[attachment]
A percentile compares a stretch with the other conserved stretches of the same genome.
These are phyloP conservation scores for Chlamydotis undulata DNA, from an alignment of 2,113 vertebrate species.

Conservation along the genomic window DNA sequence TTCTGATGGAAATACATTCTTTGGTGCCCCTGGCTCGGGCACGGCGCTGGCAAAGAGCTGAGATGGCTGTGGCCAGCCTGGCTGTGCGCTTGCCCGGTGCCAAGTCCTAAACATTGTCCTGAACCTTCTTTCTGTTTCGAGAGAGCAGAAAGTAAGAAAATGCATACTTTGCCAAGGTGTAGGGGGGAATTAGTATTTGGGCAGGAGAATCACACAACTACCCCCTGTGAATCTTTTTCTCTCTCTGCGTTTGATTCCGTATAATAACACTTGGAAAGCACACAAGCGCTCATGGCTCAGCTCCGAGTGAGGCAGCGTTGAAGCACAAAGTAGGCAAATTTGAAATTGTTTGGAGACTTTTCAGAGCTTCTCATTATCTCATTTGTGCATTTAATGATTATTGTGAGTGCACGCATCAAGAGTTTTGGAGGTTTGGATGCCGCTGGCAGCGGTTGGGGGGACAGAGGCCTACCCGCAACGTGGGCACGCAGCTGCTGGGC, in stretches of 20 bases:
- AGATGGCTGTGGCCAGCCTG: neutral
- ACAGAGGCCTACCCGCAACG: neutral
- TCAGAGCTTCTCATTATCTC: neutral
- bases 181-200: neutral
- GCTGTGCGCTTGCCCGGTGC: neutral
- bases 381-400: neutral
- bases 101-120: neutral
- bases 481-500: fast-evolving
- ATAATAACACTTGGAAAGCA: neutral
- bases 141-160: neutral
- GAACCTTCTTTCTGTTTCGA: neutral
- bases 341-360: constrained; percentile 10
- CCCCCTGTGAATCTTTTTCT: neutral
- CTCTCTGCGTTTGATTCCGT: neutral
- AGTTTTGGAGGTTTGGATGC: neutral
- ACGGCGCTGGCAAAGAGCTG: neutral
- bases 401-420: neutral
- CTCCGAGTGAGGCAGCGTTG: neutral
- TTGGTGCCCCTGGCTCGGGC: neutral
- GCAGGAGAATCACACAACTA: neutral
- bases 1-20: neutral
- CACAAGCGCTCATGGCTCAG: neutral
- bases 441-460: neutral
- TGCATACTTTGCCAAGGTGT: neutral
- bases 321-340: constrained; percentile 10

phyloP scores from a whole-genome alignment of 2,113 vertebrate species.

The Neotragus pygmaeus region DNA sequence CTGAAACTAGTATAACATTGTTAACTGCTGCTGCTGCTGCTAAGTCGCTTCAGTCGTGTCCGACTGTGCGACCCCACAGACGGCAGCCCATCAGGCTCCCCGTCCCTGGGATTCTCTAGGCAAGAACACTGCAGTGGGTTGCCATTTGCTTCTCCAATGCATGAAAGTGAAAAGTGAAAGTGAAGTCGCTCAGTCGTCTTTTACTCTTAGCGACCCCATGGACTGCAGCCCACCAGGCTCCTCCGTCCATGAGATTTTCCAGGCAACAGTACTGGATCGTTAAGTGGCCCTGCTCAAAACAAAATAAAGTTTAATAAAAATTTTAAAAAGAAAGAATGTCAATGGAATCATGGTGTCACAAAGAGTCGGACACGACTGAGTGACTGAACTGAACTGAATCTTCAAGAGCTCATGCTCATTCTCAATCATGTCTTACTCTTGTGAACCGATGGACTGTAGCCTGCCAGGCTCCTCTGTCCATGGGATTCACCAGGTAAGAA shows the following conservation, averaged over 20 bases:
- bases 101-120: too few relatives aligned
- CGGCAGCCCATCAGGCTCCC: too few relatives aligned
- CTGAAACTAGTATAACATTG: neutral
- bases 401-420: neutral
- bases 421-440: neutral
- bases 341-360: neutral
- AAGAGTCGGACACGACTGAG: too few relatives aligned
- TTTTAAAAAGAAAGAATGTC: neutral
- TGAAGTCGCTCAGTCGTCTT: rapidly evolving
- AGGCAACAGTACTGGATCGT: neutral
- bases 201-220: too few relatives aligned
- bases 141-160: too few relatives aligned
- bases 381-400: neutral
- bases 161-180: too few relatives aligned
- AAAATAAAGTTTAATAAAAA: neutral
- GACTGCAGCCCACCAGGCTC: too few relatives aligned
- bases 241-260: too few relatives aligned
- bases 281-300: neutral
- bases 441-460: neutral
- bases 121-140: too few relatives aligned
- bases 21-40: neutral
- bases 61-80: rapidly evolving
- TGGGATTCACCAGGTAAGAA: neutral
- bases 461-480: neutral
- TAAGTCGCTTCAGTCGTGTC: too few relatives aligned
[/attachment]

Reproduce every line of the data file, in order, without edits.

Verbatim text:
A percentile compares a stretch with the other conserved stretches of the same genome.
These are phyloP conservation scores for Chlamydotis undulata DNA, from an alignment of 2,113 vertebrate species.

Conservation along the genomic window DNA sequence TTCTGATGGAAATACATTCTTTGGTGCCCCTGGCTCGGGCACGGCGCTGGCAAAGAGCTGAGATGGCTGTGGCCAGCCTGGCTGTGCGCTTGCCCGGTGCCAAGTCCTAAACATTGTCCTGAACCTTCTTTCTGTTTCGAGAGAGCAGAAAGTAAGAAAATGCATACTTTGCCAAGGTGTAGGGGGGAATTAGTATTTGGGCAGGAGAATCACACAACTACCCCCTGTGAATCTTTTTCTCTCTCTGCGTTTGATTCCGTATAATAACACTTGGAAAGCACACAAGCGCTCATGGCTCAGCTCCGAGTGAGGCAGCGTTGAAGCACAAAGTAGGCAAATTTGAAATTGTTTGGAGACTTTTCAGAGCTTCTCATTATCTCATTTGTGCATTTAATGATTATTGTGAGTGCACGCATCAAGAGTTTTGGAGGTTTGGATGCCGCTGGCAGCGGTTGGGGGGACAGAGGCCTACCCGCAACGTGGGCACGCAGCTGCTGGGC, in stretches of 20 bases:
- AGATGGCTGTGGCCAGCCTG: neutral
- ACAGAGGCCTACCCGCAACG: neutral
- TCAGAGCTTCTCATTATCTC: neutral
- bases 181-200: neutral
- GCTGTGCGCTTGCCCGGTGC: neutral
- bases 381-400: neutral
- bases 101-120: neutral
- bases 481-500: fast-evolving
- ATAATAACACTTGGAAAGCA: neutral
- bases 141-160: neutral
- GAACCTTCTTTCTGTTTCGA: neutral
- bases 341-360: constrained; percentile 10
- CCCCCTGTGAATCTTTTTCT: neutral
- CTCTCTGCGTTTGATTCCGT: neutral
- AGTTTTGGAGGTTTGGATGC: neutral
- ACGGCGCTGGCAAAGAGCTG: neutral
- bases 401-420: neutral
- CTCCGAGTGAGGCAGCGTTG: neutral
- TTGGTGCCCCTGGCTCGGGC: neutral
- GCAGGAGAATCACACAACTA: neutral
- bases 1-20: neutral
- CACAAGCGCTCATGGCTCAG: neutral
- bases 441-460: neutral
- TGCATACTTTGCCAAGGTGT: neutral
- bases 321-340: constrained; percentile 10

phyloP scores from a whole-genome alignment of 2,113 vertebrate species.

The Neotragus pygmaeus region DNA sequence CTGAAACTAGTATAACATTGTTAACTGCTGCTGCTGCTGCTAAGTCGCTTCAGTCGTGTCCGACTGTGCGACCCCACAGACGGCAGCCCATCAGGCTCCCCGTCCCTGGGATTCTCTAGGCAAGAACACTGCAGTGGGTTGCCATTTGCTTCTCCAATGCATGAAAGTGAAAAGTGAAAGTGAAGTCGCTCAGTCGTCTTTTACTCTTAGCGACCCCATGGACTGCAGCCCACCAGGCTCCTCCGTCCATGAGATTTTCCAGGCAACAGTACTGGATCGTTAAGTGGCCCTGCTCAAAACAAAATAAAGTTTAATAAAAATTTTAAAAAGAAAGAATGTCAATGGAATCATGGTGTCACAAAGAGTCGGACACGACTGAGTGACTGAACTGAACTGAATCTTCAAGAGCTCATGCTCATTCTCAATCATGTCTTACTCTTGTGAACCGATGGACTGTAGCCTGCCAGGCTCCTCTGTCCATGGGATTCACCAGGTAAGAA shows the following conservation, averaged over 20 bases:
- bases 101-120: too few relatives aligned
- CGGCAGCCCATCAGGCTCCC: too few relatives aligned
- CTGAAACTAGTATAACATTG: neutral
- bases 401-420: neutral
- bases 421-440: neutral
- bases 341-360: neutral
- AAGAGTCGGACACGACTGAG: too few relatives aligned
- TTTTAAAAAGAAAGAATGTC: neutral
- TGAAGTCGCTCAGTCGTCTT: rapidly evolving
- AGGCAACAGTACTGGATCGT: neutral
- bases 201-220: too few relatives aligned
- bases 141-160: too few relatives aligned
- bases 381-400: neutral
- bases 161-180: too few relatives aligned
- AAAATAAAGTTTAATAAAAA: neutral
- GACTGCAGCCCACCAGGCTC: too few relatives aligned
- bases 241-260: too few relatives aligned
- bases 281-300: neutral
- bases 441-460: neutral
- bases 121-140: too few relatives aligned
- bases 21-40: neutral
- bases 61-80: rapidly evolving
- TGGGATTCACCAGGTAAGAA: neutral
- bases 461-480: neutral
- TAAGTCGCTTCAGTCGTGTC: too few relatives aligned